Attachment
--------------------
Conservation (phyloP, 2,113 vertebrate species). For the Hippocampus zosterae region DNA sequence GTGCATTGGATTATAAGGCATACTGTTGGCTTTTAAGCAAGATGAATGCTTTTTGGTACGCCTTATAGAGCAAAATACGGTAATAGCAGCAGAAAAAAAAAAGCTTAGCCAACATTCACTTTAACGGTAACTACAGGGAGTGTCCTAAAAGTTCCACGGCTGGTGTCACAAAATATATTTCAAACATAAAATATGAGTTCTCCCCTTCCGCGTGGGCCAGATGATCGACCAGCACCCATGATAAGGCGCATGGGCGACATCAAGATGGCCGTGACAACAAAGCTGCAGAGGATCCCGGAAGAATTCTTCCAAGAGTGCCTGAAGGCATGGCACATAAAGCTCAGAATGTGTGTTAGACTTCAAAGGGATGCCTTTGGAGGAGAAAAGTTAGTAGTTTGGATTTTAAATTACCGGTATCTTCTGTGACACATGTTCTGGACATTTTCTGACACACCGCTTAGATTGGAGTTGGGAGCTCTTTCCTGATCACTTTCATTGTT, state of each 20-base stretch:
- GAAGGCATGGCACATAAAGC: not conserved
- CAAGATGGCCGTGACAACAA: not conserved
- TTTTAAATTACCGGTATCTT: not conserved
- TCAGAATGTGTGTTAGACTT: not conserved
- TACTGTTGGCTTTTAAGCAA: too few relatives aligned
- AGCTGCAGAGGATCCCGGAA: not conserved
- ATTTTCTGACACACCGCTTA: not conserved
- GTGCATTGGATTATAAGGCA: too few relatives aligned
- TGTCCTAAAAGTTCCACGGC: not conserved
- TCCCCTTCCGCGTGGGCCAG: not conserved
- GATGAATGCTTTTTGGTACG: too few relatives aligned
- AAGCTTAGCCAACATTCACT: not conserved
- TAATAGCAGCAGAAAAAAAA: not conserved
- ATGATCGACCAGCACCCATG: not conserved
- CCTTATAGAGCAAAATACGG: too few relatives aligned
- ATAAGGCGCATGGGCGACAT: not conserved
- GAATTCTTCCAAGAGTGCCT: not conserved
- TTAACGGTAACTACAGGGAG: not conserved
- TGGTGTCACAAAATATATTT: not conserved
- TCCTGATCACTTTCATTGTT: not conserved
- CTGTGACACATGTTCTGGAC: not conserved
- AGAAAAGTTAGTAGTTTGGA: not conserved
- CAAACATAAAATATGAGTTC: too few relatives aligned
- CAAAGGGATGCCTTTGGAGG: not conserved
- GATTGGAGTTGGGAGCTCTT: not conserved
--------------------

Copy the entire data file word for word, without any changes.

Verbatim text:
Conservation (phyloP, 2,113 vertebrate species). For the Hippocampus zosterae region DNA sequence GTGCATTGGATTATAAGGCATACTGTTGGCTTTTAAGCAAGATGAATGCTTTTTGGTACGCCTTATAGAGCAAAATACGGTAATAGCAGCAGAAAAAAAAAAGCTTAGCCAACATTCACTTTAACGGTAACTACAGGGAGTGTCCTAAAAGTTCCACGGCTGGTGTCACAAAATATATTTCAAACATAAAATATGAGTTCTCCCCTTCCGCGTGGGCCAGATGATCGACCAGCACCCATGATAAGGCGCATGGGCGACATCAAGATGGCCGTGACAACAAAGCTGCAGAGGATCCCGGAAGAATTCTTCCAAGAGTGCCTGAAGGCATGGCACATAAAGCTCAGAATGTGTGTTAGACTTCAAAGGGATGCCTTTGGAGGAGAAAAGTTAGTAGTTTGGATTTTAAATTACCGGTATCTTCTGTGACACATGTTCTGGACATTTTCTGACACACCGCTTAGATTGGAGTTGGGAGCTCTTTCCTGATCACTTTCATTGTT, state of each 20-base stretch:
- GAAGGCATGGCACATAAAGC: not conserved
- CAAGATGGCCGTGACAACAA: not conserved
- TTTTAAATTACCGGTATCTT: not conserved
- TCAGAATGTGTGTTAGACTT: not conserved
- TACTGTTGGCTTTTAAGCAA: too few relatives aligned
- AGCTGCAGAGGATCCCGGAA: not conserved
- ATTTTCTGACACACCGCTTA: not conserved
- GTGCATTGGATTATAAGGCA: too few relatives aligned
- TGTCCTAAAAGTTCCACGGC: not conserved
- TCCCCTTCCGCGTGGGCCAG: not conserved
- GATGAATGCTTTTTGGTACG: too few relatives aligned
- AAGCTTAGCCAACATTCACT: not conserved
- TAATAGCAGCAGAAAAAAAA: not conserved
- ATGATCGACCAGCACCCATG: not conserved
- CCTTATAGAGCAAAATACGG: too few relatives aligned
- ATAAGGCGCATGGGCGACAT: not conserved
- GAATTCTTCCAAGAGTGCCT: not conserved
- TTAACGGTAACTACAGGGAG: not conserved
- TGGTGTCACAAAATATATTT: not conserved
- TCCTGATCACTTTCATTGTT: not conserved
- CTGTGACACATGTTCTGGAC: not conserved
- AGAAAAGTTAGTAGTTTGGA: not conserved
- CAAACATAAAATATGAGTTC: too few relatives aligned
- CAAAGGGATGCCTTTGGAGG: not conserved
- GATTGGAGTTGGGAGCTCTT: not conserved